I write best in the morning, coffee mug in hand, before the day can overwhelm me with its needs and purposes.
I get up, pull on a hoodie, pour a cup of coffee, settle onto the sofa with Mr. Tini over my shoulder judging my words.
My current goal is 720 words a day for an 80,000 word first draft by March first. In the last two years, I’ve become very goal-oriented and deadline driven. Set a deadline and work backwards. Mr. Tini seems happy with the progress even if the new project has a Great Dane and not a wily cat.
It all started in Mrs. McDonald’s sixth grade English class at McKinley Middle School in Cedar Rapids, Iowa too many years ago. I loved Mrs. McDonald and she valued books and writers above all. So those became my values.
We read Gorman’s book then the author came to visit our class. I was smitten. Gorman talked about the book and her life and her husband, Ed Gorman. Shortly after the author’s visit to our class, I started devouring horror novels by the box-full. Mom would pick up books by Dean Koontz, Robin Cook, Stephen King, and more at garage sales or in the grocery check-out lines.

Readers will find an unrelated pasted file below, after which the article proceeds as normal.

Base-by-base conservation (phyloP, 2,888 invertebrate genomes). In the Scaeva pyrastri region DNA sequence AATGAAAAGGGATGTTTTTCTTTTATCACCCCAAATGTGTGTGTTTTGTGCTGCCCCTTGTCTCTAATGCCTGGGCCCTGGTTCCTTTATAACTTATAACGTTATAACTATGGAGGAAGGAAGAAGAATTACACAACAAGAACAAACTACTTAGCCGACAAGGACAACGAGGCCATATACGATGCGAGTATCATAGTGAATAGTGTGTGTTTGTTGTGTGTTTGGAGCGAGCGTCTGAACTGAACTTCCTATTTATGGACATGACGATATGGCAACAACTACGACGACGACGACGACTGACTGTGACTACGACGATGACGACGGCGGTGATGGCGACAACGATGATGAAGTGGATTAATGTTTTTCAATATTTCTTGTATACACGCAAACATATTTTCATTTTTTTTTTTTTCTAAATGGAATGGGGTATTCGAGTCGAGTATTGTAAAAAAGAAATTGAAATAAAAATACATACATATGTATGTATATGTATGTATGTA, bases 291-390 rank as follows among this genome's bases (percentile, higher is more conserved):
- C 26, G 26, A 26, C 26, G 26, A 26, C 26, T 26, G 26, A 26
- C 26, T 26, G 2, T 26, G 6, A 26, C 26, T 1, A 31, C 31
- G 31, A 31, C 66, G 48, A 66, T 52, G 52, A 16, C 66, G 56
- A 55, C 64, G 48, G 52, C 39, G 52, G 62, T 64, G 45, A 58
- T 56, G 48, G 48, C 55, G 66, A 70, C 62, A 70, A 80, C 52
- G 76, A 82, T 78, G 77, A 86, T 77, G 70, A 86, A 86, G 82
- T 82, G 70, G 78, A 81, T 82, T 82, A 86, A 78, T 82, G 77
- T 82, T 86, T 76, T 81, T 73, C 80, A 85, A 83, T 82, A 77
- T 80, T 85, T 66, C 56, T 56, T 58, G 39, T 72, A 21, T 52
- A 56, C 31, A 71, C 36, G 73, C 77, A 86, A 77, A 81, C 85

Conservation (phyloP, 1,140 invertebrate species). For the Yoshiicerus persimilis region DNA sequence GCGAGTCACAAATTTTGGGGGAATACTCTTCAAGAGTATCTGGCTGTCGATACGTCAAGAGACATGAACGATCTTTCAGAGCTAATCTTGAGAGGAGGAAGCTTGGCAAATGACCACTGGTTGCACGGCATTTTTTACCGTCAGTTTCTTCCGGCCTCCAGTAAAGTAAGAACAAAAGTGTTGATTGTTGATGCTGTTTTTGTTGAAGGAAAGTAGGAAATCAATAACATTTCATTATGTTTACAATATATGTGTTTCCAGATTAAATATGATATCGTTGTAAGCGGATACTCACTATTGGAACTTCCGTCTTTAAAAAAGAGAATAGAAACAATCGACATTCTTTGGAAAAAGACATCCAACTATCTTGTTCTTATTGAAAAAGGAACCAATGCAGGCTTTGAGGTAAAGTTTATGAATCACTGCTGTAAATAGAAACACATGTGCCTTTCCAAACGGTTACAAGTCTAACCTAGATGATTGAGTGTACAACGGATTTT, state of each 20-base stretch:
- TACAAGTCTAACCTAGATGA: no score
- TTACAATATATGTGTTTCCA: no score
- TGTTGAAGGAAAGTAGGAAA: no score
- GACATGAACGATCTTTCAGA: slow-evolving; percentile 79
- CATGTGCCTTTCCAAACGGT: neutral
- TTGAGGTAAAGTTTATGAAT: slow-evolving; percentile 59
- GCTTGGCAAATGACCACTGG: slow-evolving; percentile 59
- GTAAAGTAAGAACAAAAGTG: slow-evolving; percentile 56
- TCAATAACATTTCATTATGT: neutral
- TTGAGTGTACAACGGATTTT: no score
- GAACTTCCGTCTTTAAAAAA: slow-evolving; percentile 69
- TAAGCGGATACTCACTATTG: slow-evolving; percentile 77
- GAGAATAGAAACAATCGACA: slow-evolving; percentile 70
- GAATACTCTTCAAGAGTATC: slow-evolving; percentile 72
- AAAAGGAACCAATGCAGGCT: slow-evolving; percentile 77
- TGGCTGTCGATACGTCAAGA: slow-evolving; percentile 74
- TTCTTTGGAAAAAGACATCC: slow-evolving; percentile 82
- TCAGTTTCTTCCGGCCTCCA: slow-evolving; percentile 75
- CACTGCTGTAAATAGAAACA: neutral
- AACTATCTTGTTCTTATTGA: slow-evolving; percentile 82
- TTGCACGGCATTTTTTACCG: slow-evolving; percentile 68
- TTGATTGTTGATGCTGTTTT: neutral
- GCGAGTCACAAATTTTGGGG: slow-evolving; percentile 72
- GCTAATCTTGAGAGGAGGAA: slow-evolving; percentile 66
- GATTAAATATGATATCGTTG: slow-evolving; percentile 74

Most of my reading life was suddenly inhabited by aliens, supernatural forces, demented dogs, evil doctors and maniacal hitmen. After a few years, I began doodling and outlining my own stories. It became an addiction, an obsession.
Sex is the natural world is weird and sometimes violent. We love to cling to the delusion that human procreation is magical or ordained, but it’s awkward at best. I’ve written a few love scenes that were tender and mythical, but utter bullshit.. I now resolve to write bumbling and artless love scenes.
While working on a longer non-fiction piece, a professor once told me to add in the smaller details of my day; readers like the minutiae.
I didn’t believe him at the time, but after another decade as a voracious reader I appreciate the small things. It feels like voyeurism reading about a character’s bathroom habits or learning their favorite recipe for pasta sauce. It gives the mind a place to rest while processing the rest of the story.